The following piece was written by Dr. Sahil Mehta. Sahil has been featured in our Admissions Expert series and is a former admissions interviewer for Columbia University. He is the founder of MedSchoolCoach. So, you’ve gone through the application process. You’ve written your personal statement, put on your best suit, shared your personal stories at your medical school interview, and just got that email or phone call saying you are in! Congratulations! That is an amazing accomplishment – getting into medical school is probably the hardest part of your journey. But there are plenty of trials and tribulations that lay ah ... Read More About 3 Tips to Succeed in Medical School
Graduate school applications require a statement of purpose. A statement of purpose is similar to an undergraduate personal statement, but it is typically more succinct and specific in its focus. Each university maintains its own format. However, in all cases, the statement of purpose is an applicant’s opportunity to detail his or her case for admission. Prospective schools seek a narrative that explains how your experiences shaped your motivation for pursuing this degree and program, how those experiences prepared you for success, and what your long-term goals are both within the program and after graduation. The key to this process is ... Read More About Writing a Statement of Purpose
The SAT is a standardized exam utilized by the majority of colleges and universities to assist in admissions decisions. Because the test is standardized, schools can roughly compare the abilities of all applicants based on their SAT results. A prospective student’s overall SAT score is the combination of results earned in three categories—Critical Reading, Math, and Writing. Scores currently range from 600-2400, though the SAT will return to a scale of 1600 in the spring of 2016, when the College Board releases its revision of the exam. View our past post for section-specific changes. How is my score calculated? Final ... Read More About How is the SAT Scored?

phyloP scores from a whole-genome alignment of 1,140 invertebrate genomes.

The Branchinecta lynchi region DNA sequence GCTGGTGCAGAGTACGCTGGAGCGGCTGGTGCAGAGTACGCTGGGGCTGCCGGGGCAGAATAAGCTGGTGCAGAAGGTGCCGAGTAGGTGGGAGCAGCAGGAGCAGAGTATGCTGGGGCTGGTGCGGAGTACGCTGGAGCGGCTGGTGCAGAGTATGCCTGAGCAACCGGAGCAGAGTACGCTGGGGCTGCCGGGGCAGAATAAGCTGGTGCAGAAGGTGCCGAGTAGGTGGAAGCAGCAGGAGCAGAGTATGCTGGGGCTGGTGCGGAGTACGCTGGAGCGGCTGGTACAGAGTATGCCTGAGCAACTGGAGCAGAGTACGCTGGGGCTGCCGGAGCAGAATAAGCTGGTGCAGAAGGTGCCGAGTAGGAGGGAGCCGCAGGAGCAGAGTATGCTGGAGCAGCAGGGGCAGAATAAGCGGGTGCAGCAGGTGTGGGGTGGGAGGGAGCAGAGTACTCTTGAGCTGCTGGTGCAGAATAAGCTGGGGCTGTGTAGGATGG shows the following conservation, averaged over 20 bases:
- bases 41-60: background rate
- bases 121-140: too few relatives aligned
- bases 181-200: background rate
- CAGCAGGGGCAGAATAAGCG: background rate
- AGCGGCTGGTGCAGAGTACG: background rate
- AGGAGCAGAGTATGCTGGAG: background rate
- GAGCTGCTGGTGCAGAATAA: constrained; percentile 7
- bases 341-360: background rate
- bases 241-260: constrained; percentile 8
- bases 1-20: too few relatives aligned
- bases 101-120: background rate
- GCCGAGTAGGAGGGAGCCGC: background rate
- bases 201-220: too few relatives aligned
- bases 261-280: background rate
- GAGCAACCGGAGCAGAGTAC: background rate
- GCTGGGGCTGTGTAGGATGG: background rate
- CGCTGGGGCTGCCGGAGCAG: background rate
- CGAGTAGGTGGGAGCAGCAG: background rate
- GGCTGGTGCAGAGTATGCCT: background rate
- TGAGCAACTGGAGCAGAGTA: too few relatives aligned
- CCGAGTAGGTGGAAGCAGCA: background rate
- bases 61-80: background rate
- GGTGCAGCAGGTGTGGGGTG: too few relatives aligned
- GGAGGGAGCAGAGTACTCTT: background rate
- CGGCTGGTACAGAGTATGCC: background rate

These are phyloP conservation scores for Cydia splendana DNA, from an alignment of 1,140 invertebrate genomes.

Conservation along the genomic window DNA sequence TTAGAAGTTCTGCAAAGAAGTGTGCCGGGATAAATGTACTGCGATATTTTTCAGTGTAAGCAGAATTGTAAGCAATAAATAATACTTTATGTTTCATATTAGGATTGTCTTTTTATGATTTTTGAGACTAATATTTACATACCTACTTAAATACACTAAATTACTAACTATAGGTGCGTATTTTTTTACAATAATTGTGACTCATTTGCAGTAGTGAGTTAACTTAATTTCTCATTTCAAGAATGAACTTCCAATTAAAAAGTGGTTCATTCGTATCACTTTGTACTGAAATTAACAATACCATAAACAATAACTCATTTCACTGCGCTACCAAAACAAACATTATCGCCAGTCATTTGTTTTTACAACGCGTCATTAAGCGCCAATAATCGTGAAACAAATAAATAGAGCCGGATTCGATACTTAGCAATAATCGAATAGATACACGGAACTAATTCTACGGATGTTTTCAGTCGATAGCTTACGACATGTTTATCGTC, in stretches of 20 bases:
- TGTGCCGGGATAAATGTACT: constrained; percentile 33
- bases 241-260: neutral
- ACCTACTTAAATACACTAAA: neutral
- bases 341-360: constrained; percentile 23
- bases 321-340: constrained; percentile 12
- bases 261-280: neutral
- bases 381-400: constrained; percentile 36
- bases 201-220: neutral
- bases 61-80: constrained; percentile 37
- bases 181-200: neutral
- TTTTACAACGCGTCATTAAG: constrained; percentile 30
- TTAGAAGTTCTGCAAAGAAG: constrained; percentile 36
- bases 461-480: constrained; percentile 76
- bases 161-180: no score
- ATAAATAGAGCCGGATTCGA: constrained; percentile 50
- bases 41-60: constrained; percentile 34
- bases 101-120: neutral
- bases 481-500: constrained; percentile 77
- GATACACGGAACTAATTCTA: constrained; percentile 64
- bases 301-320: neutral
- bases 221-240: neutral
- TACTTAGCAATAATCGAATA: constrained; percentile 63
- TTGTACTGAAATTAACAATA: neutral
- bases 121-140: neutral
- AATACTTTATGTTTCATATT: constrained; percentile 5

The Law School Admission Council (LSAC) calculates your likelihood of attending law school by examining your LSAT scores and your undergraduate GPA. There are a number of websites that allow you to enter your GPA into their virtual calculators. While each law school typically does not adhere to a strict minimum for LSAT results and GPAs, there are general thresholds that programs desire. Your testing date, professional experience, and ethnicity are not taken into consideration when determining your personal index score. How is my LSAC GPA determined? The official LSAC GPA calculator provides applicants with an estimated score for their admis ... Read More About How LSAC Calculates Your GPA
Are you concerned about ACT Science? Even if you are not strong in the scientific areas assessed – biology, chemistry, Earth/space sciences, and physics – you can still perform well on this section. The ACT primarily measures your ability to reason scientifically, not your recall of concepts. Here are several tips for the Science section: 1. Write on the exam The majority of questions involve reading lengthy passages or viewpoints, and the involved information can be dense. Underline or circle key terms that are frequently utilized, and mark key points. Writing on the test has two purposes: it keeps your mind ac ... Read More About ACT Science Tips